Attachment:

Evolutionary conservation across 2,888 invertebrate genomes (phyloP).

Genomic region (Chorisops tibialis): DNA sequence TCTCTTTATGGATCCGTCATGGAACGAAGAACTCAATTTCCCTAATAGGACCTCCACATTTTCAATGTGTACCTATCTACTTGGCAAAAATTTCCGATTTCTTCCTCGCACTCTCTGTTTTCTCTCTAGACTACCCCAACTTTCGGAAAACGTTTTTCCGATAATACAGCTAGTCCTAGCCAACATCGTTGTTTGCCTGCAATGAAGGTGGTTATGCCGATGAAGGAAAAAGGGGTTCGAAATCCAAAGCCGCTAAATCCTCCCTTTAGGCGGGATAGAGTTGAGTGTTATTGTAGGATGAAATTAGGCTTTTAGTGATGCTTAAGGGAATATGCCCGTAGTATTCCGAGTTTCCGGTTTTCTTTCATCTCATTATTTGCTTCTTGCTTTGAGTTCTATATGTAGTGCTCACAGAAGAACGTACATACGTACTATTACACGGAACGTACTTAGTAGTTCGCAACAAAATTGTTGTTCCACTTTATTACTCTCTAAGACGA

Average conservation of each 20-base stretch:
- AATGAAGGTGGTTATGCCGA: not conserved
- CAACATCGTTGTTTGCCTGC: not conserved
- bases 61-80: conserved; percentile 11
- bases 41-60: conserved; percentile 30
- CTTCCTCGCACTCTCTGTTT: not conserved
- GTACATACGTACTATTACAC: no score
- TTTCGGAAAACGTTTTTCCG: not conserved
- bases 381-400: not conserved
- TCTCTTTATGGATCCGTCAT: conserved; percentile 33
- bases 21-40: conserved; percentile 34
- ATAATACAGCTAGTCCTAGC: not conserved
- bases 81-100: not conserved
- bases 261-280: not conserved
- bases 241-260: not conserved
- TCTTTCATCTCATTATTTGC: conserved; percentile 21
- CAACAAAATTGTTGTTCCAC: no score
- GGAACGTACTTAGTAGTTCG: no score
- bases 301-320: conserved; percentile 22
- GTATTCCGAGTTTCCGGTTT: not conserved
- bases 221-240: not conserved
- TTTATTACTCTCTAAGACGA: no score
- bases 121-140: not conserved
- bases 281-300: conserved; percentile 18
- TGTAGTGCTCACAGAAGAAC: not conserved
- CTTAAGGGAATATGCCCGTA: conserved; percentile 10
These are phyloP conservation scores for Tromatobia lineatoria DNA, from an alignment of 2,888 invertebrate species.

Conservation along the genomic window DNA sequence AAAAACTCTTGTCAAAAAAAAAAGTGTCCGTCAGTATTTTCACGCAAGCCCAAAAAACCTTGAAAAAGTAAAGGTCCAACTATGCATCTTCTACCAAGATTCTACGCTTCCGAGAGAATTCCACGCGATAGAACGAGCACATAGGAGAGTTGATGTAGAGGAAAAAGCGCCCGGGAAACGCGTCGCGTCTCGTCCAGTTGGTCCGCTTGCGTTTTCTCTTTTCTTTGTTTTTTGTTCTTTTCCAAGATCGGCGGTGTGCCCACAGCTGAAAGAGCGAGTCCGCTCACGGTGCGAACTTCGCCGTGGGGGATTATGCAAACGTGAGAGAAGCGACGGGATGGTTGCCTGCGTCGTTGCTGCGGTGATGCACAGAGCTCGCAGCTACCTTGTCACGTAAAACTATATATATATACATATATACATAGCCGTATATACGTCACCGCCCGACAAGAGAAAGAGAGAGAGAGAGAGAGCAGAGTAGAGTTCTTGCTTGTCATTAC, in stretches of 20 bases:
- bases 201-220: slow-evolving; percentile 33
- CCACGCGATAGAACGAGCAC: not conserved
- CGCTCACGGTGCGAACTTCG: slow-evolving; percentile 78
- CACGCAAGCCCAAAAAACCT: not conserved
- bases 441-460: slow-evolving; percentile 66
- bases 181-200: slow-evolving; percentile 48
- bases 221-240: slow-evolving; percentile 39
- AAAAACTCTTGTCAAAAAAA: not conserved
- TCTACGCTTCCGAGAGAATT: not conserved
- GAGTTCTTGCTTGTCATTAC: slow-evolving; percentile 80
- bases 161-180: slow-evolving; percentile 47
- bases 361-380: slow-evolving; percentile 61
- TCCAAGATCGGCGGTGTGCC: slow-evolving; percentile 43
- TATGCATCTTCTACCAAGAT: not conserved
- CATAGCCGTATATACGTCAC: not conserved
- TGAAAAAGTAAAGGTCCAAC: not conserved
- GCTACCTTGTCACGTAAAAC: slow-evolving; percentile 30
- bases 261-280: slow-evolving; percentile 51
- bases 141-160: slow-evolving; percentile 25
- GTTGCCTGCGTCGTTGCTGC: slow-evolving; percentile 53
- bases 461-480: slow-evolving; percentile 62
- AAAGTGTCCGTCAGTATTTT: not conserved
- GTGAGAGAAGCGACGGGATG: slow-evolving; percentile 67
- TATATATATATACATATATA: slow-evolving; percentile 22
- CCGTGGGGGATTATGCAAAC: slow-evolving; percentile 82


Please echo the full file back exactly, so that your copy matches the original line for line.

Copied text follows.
Evolutionary conservation across 2,888 invertebrate genomes (phyloP).

Genomic region (Chorisops tibialis): DNA sequence TCTCTTTATGGATCCGTCATGGAACGAAGAACTCAATTTCCCTAATAGGACCTCCACATTTTCAATGTGTACCTATCTACTTGGCAAAAATTTCCGATTTCTTCCTCGCACTCTCTGTTTTCTCTCTAGACTACCCCAACTTTCGGAAAACGTTTTTCCGATAATACAGCTAGTCCTAGCCAACATCGTTGTTTGCCTGCAATGAAGGTGGTTATGCCGATGAAGGAAAAAGGGGTTCGAAATCCAAAGCCGCTAAATCCTCCCTTTAGGCGGGATAGAGTTGAGTGTTATTGTAGGATGAAATTAGGCTTTTAGTGATGCTTAAGGGAATATGCCCGTAGTATTCCGAGTTTCCGGTTTTCTTTCATCTCATTATTTGCTTCTTGCTTTGAGTTCTATATGTAGTGCTCACAGAAGAACGTACATACGTACTATTACACGGAACGTACTTAGTAGTTCGCAACAAAATTGTTGTTCCACTTTATTACTCTCTAAGACGA

Average conservation of each 20-base stretch:
- AATGAAGGTGGTTATGCCGA: not conserved
- CAACATCGTTGTTTGCCTGC: not conserved
- bases 61-80: conserved; percentile 11
- bases 41-60: conserved; percentile 30
- CTTCCTCGCACTCTCTGTTT: not conserved
- GTACATACGTACTATTACAC: no score
- TTTCGGAAAACGTTTTTCCG: not conserved
- bases 381-400: not conserved
- TCTCTTTATGGATCCGTCAT: conserved; percentile 33
- bases 21-40: conserved; percentile 34
- ATAATACAGCTAGTCCTAGC: not conserved
- bases 81-100: not conserved
- bases 261-280: not conserved
- bases 241-260: not conserved
- TCTTTCATCTCATTATTTGC: conserved; percentile 21
- CAACAAAATTGTTGTTCCAC: no score
- GGAACGTACTTAGTAGTTCG: no score
- bases 301-320: conserved; percentile 22
- GTATTCCGAGTTTCCGGTTT: not conserved
- bases 221-240: not conserved
- TTTATTACTCTCTAAGACGA: no score
- bases 121-140: not conserved
- bases 281-300: conserved; percentile 18
- TGTAGTGCTCACAGAAGAAC: not conserved
- CTTAAGGGAATATGCCCGTA: conserved; percentile 10
These are phyloP conservation scores for Tromatobia lineatoria DNA, from an alignment of 2,888 invertebrate species.

Conservation along the genomic window DNA sequence AAAAACTCTTGTCAAAAAAAAAAGTGTCCGTCAGTATTTTCACGCAAGCCCAAAAAACCTTGAAAAAGTAAAGGTCCAACTATGCATCTTCTACCAAGATTCTACGCTTCCGAGAGAATTCCACGCGATAGAACGAGCACATAGGAGAGTTGATGTAGAGGAAAAAGCGCCCGGGAAACGCGTCGCGTCTCGTCCAGTTGGTCCGCTTGCGTTTTCTCTTTTCTTTGTTTTTTGTTCTTTTCCAAGATCGGCGGTGTGCCCACAGCTGAAAGAGCGAGTCCGCTCACGGTGCGAACTTCGCCGTGGGGGATTATGCAAACGTGAGAGAAGCGACGGGATGGTTGCCTGCGTCGTTGCTGCGGTGATGCACAGAGCTCGCAGCTACCTTGTCACGTAAAACTATATATATATACATATATACATAGCCGTATATACGTCACCGCCCGACAAGAGAAAGAGAGAGAGAGAGAGAGCAGAGTAGAGTTCTTGCTTGTCATTAC, in stretches of 20 bases:
- bases 201-220: slow-evolving; percentile 33
- CCACGCGATAGAACGAGCAC: not conserved
- CGCTCACGGTGCGAACTTCG: slow-evolving; percentile 78
- CACGCAAGCCCAAAAAACCT: not conserved
- bases 441-460: slow-evolving; percentile 66
- bases 181-200: slow-evolving; percentile 48
- bases 221-240: slow-evolving; percentile 39
- AAAAACTCTTGTCAAAAAAA: not conserved
- TCTACGCTTCCGAGAGAATT: not conserved
- GAGTTCTTGCTTGTCATTAC: slow-evolving; percentile 80
- bases 161-180: slow-evolving; percentile 47
- bases 361-380: slow-evolving; percentile 61
- TCCAAGATCGGCGGTGTGCC: slow-evolving; percentile 43
- TATGCATCTTCTACCAAGAT: not conserved
- CATAGCCGTATATACGTCAC: not conserved
- TGAAAAAGTAAAGGTCCAAC: not conserved
- GCTACCTTGTCACGTAAAAC: slow-evolving; percentile 30
- bases 261-280: slow-evolving; percentile 51
- bases 141-160: slow-evolving; percentile 25
- GTTGCCTGCGTCGTTGCTGC: slow-evolving; percentile 53
- bases 461-480: slow-evolving; percentile 62
- AAAGTGTCCGTCAGTATTTT: not conserved
- GTGAGAGAAGCGACGGGATG: slow-evolving; percentile 67
- TATATATATATACATATATA: slow-evolving; percentile 22
- CCGTGGGGGATTATGCAAAC: slow-evolving; percentile 82